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Unit IVArticle

Review Wade and Tavris explain that various factors combine to influence one’s thinking patterns and behaviors. Most would agree that we are inundated with outside influences on a continuous basis. The need to stay connected to various forms of media is growing by leaps and bounds. Have you ever wondered what impact media consumption could be having in your life? Can viewing violent acts lead to vicious behaviors later?

One particular area worthy of closer examination relates to one’s environment and how extraneous information can intrude our waking and restful thoughts. In fact, research conducted by Van den Bulck, Cetin, Terzi, and Bushman (2016) revealed that violent and sexual media viewing can not only influence one’s memories, but this content can have an impact on dreams as well. Read the article listed below.

Van den Bulck, J., Cetin, Y., Terzi, O., & Bushman, B. J. (2016). Violence, sex, and dreams: Violent and sexual media content infiltrate our dreams at night. Dreaming, 26(4), 271-279. Retrieved from https://libraryresources.columbiasouthern.edu/login?url=http://search.ebscohost.com/login.aspx? direct=true&db=pdh&AN=2016-54555-001&site=ehost-live&scope=site

After reading the article, write a review of the article that discusses the featured study, literature from the text, and your opinion of the article as well. Your review should also relate back to the information covered in Unit IV. In your review, be sure to include the following items:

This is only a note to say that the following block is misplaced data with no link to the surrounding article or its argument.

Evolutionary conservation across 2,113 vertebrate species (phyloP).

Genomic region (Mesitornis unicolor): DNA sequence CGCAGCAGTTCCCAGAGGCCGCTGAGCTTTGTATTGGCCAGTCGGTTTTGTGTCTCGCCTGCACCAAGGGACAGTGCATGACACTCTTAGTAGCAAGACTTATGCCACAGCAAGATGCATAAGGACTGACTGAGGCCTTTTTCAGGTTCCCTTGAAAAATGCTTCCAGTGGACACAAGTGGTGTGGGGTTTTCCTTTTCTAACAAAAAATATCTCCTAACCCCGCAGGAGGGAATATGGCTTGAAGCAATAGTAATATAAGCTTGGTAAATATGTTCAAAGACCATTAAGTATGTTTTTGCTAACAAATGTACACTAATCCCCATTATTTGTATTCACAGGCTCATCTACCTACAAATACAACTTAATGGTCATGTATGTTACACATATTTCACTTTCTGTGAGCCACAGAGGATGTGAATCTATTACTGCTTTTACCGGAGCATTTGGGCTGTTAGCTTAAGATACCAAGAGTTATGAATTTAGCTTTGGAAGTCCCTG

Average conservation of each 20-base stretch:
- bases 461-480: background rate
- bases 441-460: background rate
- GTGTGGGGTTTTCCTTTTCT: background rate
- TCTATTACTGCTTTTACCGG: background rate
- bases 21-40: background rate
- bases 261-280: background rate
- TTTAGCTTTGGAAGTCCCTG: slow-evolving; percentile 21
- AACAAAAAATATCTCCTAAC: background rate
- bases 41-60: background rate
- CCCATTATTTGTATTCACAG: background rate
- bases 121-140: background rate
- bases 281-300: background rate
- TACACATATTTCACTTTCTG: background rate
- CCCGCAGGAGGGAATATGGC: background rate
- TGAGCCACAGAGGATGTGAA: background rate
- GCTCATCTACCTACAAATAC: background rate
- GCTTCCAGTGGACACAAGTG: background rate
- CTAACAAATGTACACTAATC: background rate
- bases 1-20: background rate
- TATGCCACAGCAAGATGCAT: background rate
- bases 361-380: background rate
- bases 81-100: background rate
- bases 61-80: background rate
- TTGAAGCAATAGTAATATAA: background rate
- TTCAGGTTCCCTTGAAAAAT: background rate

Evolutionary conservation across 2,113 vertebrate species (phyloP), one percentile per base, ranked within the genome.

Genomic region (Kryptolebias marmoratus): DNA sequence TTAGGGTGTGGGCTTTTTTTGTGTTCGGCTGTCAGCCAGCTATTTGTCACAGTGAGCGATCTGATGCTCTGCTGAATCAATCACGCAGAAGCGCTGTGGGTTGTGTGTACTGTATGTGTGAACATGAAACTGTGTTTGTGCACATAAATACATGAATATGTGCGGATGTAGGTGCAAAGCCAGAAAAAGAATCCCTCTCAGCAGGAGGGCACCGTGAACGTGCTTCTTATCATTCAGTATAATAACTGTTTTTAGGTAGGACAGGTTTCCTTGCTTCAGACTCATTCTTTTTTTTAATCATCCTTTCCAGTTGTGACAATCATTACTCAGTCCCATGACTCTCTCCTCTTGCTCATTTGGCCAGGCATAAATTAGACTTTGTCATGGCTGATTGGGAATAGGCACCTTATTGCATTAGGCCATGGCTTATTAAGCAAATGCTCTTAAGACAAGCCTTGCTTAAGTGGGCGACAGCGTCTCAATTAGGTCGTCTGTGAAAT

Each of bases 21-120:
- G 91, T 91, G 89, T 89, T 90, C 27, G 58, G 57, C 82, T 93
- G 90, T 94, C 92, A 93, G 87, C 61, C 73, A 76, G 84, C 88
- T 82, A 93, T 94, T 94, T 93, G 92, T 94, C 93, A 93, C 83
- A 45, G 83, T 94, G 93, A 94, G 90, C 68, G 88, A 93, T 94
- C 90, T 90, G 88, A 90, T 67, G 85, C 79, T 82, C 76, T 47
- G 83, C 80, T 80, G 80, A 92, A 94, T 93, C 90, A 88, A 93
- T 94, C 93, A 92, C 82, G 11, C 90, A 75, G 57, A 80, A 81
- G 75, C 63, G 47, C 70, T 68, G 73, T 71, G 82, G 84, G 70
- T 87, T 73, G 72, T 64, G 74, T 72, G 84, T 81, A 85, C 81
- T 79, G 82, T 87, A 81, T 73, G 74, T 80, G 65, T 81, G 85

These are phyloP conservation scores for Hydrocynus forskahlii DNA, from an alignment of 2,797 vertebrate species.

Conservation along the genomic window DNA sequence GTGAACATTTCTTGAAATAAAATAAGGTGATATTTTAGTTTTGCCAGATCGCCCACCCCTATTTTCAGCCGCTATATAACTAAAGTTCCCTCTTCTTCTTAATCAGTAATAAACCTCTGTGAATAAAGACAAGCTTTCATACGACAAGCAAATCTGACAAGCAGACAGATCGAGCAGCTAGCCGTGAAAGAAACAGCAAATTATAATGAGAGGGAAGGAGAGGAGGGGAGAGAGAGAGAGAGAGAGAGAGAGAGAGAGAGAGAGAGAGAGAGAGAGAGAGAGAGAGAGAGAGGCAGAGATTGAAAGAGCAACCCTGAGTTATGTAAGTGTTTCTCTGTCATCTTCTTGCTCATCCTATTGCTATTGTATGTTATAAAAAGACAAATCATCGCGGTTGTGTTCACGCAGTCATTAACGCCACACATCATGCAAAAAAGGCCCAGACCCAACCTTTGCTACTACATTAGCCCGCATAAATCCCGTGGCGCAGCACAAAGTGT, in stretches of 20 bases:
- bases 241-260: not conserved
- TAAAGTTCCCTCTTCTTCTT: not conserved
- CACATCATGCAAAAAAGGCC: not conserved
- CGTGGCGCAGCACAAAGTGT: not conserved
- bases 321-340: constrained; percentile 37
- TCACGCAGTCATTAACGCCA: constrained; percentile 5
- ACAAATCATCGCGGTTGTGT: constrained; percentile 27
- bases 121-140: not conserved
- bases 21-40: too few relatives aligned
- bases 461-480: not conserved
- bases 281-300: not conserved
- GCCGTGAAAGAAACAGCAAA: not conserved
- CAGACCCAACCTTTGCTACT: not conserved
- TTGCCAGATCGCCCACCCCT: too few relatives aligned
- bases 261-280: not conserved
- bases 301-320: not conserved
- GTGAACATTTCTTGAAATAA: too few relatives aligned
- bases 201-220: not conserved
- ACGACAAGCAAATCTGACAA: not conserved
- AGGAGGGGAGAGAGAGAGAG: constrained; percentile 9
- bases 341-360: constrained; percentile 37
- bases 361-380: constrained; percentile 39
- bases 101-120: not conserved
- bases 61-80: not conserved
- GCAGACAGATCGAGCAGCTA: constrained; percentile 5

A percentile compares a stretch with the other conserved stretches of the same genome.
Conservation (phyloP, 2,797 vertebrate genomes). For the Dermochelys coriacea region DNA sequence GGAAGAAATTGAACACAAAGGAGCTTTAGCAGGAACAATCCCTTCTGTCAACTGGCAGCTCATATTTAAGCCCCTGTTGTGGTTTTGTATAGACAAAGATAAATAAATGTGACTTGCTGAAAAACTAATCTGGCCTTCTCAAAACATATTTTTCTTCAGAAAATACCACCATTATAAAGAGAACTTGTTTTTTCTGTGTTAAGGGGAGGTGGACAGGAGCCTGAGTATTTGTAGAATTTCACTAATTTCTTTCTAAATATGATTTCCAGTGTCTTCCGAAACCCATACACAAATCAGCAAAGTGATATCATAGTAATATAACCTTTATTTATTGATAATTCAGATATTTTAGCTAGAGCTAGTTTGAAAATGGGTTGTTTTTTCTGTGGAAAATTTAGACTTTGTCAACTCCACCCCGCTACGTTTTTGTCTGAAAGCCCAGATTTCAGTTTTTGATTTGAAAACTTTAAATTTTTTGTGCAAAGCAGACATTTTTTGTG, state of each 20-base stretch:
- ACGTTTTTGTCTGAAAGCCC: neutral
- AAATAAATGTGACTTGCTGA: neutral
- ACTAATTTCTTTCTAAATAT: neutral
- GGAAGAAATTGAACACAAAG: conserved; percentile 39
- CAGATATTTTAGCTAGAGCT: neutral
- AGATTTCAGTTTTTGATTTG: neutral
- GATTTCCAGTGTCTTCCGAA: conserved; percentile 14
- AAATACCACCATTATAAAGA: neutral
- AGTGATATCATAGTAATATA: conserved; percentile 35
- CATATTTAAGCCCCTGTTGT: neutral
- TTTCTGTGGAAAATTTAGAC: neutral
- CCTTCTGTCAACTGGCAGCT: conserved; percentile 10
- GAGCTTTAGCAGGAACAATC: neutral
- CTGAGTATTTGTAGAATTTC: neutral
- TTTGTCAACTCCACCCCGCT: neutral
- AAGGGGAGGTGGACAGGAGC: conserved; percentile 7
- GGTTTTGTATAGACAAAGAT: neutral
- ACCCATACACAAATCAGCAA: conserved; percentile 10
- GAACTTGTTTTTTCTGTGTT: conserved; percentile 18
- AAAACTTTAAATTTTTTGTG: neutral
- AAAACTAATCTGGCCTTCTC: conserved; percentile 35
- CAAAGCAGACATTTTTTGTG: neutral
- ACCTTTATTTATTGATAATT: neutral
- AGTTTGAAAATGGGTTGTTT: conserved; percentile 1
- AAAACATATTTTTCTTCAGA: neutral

• Briefly introduce and summarize the article.
  • Identify the authors’ main points.
  • Explain how the study’s results may differ if conducted in the United States as opposed to using Turkish participants. Keep in mind that Turkey has stricter sexual media censorship rules than the United States, and violations of such can produce regulation fines.
  • Explain additional factors that influence learning, conditioning, and behaviors as outlined in the textbook.
  • Examine how one’s dreams influence external behaviors.
  • Describe the impact that violence and social media can have on behaviors.
  • Relate the article back to this course. Does it support the information in your textbook?

Your article review must be a minimum of two pages in length. You must reference the assigned article and your textbook. If necessary, you may use other scholarly sources to support your review as well. All sources used must be referenced; paraphrased and quoted material must have accompanying citations. Please be sure to cite any outside sources, and format your paper in accordance with proper APA formatting